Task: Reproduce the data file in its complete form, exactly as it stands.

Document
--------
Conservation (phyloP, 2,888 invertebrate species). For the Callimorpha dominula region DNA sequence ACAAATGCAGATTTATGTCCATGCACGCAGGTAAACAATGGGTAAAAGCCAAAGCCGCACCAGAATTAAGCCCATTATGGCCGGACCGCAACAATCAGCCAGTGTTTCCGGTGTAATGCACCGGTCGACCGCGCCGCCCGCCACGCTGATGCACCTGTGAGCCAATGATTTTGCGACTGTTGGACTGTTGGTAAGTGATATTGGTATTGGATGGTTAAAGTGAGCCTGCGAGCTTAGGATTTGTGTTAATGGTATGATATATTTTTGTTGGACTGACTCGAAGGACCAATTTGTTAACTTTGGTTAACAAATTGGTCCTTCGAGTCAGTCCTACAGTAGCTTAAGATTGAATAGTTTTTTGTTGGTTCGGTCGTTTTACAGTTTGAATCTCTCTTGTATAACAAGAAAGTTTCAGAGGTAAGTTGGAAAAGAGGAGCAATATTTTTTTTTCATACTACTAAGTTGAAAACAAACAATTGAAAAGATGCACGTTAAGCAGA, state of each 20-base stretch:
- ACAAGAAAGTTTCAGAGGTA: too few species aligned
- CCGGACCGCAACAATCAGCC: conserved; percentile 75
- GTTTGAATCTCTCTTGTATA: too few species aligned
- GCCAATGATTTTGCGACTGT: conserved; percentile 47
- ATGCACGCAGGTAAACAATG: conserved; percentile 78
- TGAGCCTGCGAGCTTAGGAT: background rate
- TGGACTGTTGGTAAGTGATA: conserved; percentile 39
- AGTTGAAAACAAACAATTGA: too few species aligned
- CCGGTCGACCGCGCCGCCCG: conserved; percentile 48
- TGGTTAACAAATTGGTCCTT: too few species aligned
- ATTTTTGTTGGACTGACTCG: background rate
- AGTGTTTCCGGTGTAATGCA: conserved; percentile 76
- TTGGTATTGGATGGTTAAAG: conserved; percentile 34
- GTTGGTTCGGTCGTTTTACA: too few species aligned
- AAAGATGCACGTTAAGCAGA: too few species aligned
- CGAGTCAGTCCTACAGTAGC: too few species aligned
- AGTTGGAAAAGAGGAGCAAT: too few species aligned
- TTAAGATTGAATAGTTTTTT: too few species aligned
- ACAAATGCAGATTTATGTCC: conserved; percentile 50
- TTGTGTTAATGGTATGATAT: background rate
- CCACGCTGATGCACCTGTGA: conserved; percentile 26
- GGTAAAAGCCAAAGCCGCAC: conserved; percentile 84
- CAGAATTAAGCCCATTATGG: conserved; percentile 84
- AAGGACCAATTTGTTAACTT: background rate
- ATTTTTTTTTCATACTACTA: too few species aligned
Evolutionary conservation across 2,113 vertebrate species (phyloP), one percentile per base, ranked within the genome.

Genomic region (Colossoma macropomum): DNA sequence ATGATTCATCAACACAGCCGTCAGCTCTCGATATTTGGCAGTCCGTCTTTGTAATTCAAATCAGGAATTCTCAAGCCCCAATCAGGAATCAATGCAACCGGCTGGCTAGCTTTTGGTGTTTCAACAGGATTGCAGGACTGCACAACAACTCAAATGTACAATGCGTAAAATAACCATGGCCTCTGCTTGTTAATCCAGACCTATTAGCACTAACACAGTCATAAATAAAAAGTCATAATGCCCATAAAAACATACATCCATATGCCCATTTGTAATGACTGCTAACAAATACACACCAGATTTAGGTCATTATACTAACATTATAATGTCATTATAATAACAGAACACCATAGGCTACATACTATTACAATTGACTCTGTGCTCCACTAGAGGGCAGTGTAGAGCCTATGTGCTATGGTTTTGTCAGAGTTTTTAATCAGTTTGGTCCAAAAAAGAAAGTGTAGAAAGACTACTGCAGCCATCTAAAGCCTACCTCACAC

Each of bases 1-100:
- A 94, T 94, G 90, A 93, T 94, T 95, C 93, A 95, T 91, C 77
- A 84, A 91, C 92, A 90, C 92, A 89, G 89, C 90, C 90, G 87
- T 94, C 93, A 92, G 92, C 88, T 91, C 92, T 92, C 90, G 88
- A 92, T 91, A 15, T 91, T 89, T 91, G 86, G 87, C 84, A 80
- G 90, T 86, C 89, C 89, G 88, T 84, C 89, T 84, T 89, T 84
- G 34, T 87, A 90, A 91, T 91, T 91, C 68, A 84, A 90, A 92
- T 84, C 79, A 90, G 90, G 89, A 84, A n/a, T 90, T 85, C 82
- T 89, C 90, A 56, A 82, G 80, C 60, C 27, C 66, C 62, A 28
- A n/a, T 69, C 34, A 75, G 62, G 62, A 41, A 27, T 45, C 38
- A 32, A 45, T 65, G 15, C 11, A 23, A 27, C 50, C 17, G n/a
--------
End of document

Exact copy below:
Conservation (phyloP, 2,888 invertebrate species). For the Callimorpha dominula region DNA sequence ACAAATGCAGATTTATGTCCATGCACGCAGGTAAACAATGGGTAAAAGCCAAAGCCGCACCAGAATTAAGCCCATTATGGCCGGACCGCAACAATCAGCCAGTGTTTCCGGTGTAATGCACCGGTCGACCGCGCCGCCCGCCACGCTGATGCACCTGTGAGCCAATGATTTTGCGACTGTTGGACTGTTGGTAAGTGATATTGGTATTGGATGGTTAAAGTGAGCCTGCGAGCTTAGGATTTGTGTTAATGGTATGATATATTTTTGTTGGACTGACTCGAAGGACCAATTTGTTAACTTTGGTTAACAAATTGGTCCTTCGAGTCAGTCCTACAGTAGCTTAAGATTGAATAGTTTTTTGTTGGTTCGGTCGTTTTACAGTTTGAATCTCTCTTGTATAACAAGAAAGTTTCAGAGGTAAGTTGGAAAAGAGGAGCAATATTTTTTTTTCATACTACTAAGTTGAAAACAAACAATTGAAAAGATGCACGTTAAGCAGA, state of each 20-base stretch:
- ACAAGAAAGTTTCAGAGGTA: too few species aligned
- CCGGACCGCAACAATCAGCC: conserved; percentile 75
- GTTTGAATCTCTCTTGTATA: too few species aligned
- GCCAATGATTTTGCGACTGT: conserved; percentile 47
- ATGCACGCAGGTAAACAATG: conserved; percentile 78
- TGAGCCTGCGAGCTTAGGAT: background rate
- TGGACTGTTGGTAAGTGATA: conserved; percentile 39
- AGTTGAAAACAAACAATTGA: too few species aligned
- CCGGTCGACCGCGCCGCCCG: conserved; percentile 48
- TGGTTAACAAATTGGTCCTT: too few species aligned
- ATTTTTGTTGGACTGACTCG: background rate
- AGTGTTTCCGGTGTAATGCA: conserved; percentile 76
- TTGGTATTGGATGGTTAAAG: conserved; percentile 34
- GTTGGTTCGGTCGTTTTACA: too few species aligned
- AAAGATGCACGTTAAGCAGA: too few species aligned
- CGAGTCAGTCCTACAGTAGC: too few species aligned
- AGTTGGAAAAGAGGAGCAAT: too few species aligned
- TTAAGATTGAATAGTTTTTT: too few species aligned
- ACAAATGCAGATTTATGTCC: conserved; percentile 50
- TTGTGTTAATGGTATGATAT: background rate
- CCACGCTGATGCACCTGTGA: conserved; percentile 26
- GGTAAAAGCCAAAGCCGCAC: conserved; percentile 84
- CAGAATTAAGCCCATTATGG: conserved; percentile 84
- AAGGACCAATTTGTTAACTT: background rate
- ATTTTTTTTTCATACTACTA: too few species aligned
Evolutionary conservation across 2,113 vertebrate species (phyloP), one percentile per base, ranked within the genome.

Genomic region (Colossoma macropomum): DNA sequence ATGATTCATCAACACAGCCGTCAGCTCTCGATATTTGGCAGTCCGTCTTTGTAATTCAAATCAGGAATTCTCAAGCCCCAATCAGGAATCAATGCAACCGGCTGGCTAGCTTTTGGTGTTTCAACAGGATTGCAGGACTGCACAACAACTCAAATGTACAATGCGTAAAATAACCATGGCCTCTGCTTGTTAATCCAGACCTATTAGCACTAACACAGTCATAAATAAAAAGTCATAATGCCCATAAAAACATACATCCATATGCCCATTTGTAATGACTGCTAACAAATACACACCAGATTTAGGTCATTATACTAACATTATAATGTCATTATAATAACAGAACACCATAGGCTACATACTATTACAATTGACTCTGTGCTCCACTAGAGGGCAGTGTAGAGCCTATGTGCTATGGTTTTGTCAGAGTTTTTAATCAGTTTGGTCCAAAAAAGAAAGTGTAGAAAGACTACTGCAGCCATCTAAAGCCTACCTCACAC

Each of bases 1-100:
- A 94, T 94, G 90, A 93, T 94, T 95, C 93, A 95, T 91, C 77
- A 84, A 91, C 92, A 90, C 92, A 89, G 89, C 90, C 90, G 87
- T 94, C 93, A 92, G 92, C 88, T 91, C 92, T 92, C 90, G 88
- A 92, T 91, A 15, T 91, T 89, T 91, G 86, G 87, C 84, A 80
- G 90, T 86, C 89, C 89, G 88, T 84, C 89, T 84, T 89, T 84
- G 34, T 87, A 90, A 91, T 91, T 91, C 68, A 84, A 90, A 92
- T 84, C 79, A 90, G 90, G 89, A 84, A n/a, T 90, T 85, C 82
- T 89, C 90, A 56, A 82, G 80, C 60, C 27, C 66, C 62, A 28
- A n/a, T 69, C 34, A 75, G 62, G 62, A 41, A 27, T 45, C 38
- A 32, A 45, T 65, G 15, C 11, A 23, A 27, C 50, C 17, G n/a